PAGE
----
I thought that something a little more ‘genteel’ after last weeks’ post would be in order.
The Marguerite has started blooming and provides a nice contrast to the more saturated colours of the Osteospermums dotted around the garden.
With the warmer weather, the Iceland Poppies are now starting to put on a better display: the little Muscari bulbs have been flowering since late July.
I took advantage of the nice weather on the weekend and dug a new foundation bed. This bed is on the shady, eastern side of the house underneath many established trees, including a large Japanese Maple which has burst into leaf and flower. I just love the translucent green of new spring growth:
Given the summer shade, the new bed will have azaleas and hydrangeas (all of these were just grown from cuttings), primroses, tiarellas and other woodland lovers.
At the sunny end of the bed, I have planted a Choisya ternata ‘Sundance’ shrub – this will pick up the golden hues of the Pencil Pine at the front of the house. Also a couple of other new Japanese Maple seedlings dotted along the beds on either side of the path will make this a very tranquil space, even though at just 8m/24′ wide, it is somewhat narrow.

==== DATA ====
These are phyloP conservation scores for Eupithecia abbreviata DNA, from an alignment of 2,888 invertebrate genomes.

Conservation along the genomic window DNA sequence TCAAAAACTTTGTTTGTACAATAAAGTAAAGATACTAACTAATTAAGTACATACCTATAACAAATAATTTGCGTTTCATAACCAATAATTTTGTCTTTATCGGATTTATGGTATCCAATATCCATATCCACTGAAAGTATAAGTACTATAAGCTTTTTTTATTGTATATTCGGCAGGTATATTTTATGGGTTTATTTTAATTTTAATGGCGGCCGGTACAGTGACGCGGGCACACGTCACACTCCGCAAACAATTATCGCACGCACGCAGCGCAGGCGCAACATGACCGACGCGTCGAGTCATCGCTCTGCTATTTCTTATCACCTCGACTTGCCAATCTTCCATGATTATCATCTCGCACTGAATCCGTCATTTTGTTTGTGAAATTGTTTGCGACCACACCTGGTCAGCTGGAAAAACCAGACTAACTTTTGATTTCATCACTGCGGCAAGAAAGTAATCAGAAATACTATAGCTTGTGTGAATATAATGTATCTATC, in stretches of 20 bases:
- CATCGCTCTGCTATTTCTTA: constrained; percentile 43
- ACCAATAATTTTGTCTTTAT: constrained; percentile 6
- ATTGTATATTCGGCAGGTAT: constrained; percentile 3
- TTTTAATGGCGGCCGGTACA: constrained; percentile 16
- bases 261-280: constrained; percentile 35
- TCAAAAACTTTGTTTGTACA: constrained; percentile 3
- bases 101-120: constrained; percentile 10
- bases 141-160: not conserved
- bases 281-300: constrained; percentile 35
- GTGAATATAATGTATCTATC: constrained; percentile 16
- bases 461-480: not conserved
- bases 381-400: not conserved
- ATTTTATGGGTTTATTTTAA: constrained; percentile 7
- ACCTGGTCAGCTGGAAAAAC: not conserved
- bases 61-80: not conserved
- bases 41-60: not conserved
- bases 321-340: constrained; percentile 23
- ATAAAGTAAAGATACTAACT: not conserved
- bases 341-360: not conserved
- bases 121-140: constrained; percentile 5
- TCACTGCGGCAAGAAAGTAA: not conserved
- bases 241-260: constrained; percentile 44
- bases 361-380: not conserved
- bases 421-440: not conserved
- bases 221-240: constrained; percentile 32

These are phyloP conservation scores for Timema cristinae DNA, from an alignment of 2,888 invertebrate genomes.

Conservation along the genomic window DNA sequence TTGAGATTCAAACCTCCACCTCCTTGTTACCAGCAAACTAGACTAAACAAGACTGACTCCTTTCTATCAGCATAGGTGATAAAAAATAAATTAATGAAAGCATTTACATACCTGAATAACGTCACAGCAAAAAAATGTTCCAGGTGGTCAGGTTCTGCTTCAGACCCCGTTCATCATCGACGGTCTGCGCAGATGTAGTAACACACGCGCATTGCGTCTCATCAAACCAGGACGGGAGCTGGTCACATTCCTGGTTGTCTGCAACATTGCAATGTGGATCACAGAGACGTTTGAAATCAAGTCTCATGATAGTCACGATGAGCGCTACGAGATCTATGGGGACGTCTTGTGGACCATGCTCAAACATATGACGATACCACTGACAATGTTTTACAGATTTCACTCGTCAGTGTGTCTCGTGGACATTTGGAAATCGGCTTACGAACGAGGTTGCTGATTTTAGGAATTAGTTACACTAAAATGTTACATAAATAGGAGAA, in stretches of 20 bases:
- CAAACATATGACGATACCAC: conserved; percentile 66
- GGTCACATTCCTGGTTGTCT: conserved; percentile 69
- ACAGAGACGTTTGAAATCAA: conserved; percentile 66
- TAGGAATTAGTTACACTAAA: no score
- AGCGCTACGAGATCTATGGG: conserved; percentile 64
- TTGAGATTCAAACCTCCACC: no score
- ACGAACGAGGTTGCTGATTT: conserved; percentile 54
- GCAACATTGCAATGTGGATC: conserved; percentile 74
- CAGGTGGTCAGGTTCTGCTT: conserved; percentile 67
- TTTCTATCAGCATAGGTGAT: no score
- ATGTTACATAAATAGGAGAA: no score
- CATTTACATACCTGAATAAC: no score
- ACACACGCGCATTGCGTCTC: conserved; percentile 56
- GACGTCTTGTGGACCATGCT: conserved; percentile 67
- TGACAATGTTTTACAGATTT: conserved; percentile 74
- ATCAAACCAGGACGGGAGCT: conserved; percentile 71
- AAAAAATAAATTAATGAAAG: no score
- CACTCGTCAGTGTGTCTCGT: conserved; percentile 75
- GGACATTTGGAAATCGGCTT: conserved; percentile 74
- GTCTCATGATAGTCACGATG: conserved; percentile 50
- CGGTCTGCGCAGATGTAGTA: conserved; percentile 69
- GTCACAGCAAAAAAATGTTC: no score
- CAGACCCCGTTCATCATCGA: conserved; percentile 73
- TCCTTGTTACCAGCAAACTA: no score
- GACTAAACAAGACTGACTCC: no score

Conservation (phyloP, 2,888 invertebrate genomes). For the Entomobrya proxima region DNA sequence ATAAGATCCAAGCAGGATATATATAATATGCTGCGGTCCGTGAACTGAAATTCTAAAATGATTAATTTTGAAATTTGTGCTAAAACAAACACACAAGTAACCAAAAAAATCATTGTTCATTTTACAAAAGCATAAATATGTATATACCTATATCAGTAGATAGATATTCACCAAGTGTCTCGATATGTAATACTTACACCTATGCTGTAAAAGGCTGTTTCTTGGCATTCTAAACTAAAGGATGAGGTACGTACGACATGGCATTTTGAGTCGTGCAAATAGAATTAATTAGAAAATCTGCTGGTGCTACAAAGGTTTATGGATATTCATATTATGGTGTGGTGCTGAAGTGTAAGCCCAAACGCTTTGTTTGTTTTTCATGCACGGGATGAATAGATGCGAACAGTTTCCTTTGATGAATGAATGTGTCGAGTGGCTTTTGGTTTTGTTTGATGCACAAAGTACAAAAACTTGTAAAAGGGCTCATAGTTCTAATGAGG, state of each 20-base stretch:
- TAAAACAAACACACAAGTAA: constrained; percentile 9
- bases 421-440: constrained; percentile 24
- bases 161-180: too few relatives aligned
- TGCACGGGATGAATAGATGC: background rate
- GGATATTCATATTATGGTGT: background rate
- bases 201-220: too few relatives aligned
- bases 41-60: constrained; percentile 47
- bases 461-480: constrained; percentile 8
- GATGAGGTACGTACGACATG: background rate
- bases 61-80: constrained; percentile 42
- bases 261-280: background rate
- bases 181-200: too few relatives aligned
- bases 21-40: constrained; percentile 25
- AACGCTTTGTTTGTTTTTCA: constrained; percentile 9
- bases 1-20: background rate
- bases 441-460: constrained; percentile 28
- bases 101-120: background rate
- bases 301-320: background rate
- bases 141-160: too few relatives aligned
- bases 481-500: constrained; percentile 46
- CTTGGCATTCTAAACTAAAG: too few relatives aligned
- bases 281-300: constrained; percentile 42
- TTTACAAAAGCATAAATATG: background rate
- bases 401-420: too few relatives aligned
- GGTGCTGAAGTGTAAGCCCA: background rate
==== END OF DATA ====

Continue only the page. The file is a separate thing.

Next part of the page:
At the other end of the opposite bed and a suitable distance from the house I planted a Dawn Redwood – Metasequoia glyptostroboides – last summer . Even though the soil here is sandy and rocky which will act as a natural growth inhibitor (the dawn redwood likes deep alluvial soils if it is to reach its full potential), this will still be a big tree in my lifetime: it should grow approximately 1m/3′ each year for the next 20 years, so it will be interesting to track its progress from chest height sapling to forest giant 🙂
In the food garden, the evergreen blueberries that I planted in July are laden with flowers turning into fruit. The deciduous ones are just coming into bud, so it will be fantastic to be able to pick blueberries from as early as next month until late autumn from just seven little plants
The strawberries are in flower. One of them, Fragaria ananassa ‘fragoo’ even sports the most delicate pink blossom which is just delightful:
And lastly, one the climbing roses that I planted as bare root stock have started to flower. It sure is a beauty – this one is ‘Blushing Pierre de Ronsard’:
The idea is to train these up the basement wall, staircase and veranda railings at the front of the house (the other side of the house has climbing Iceberg roses). The old fashioned blooms on this one are very pretty and fragrant.
As always, happy gardening 🙂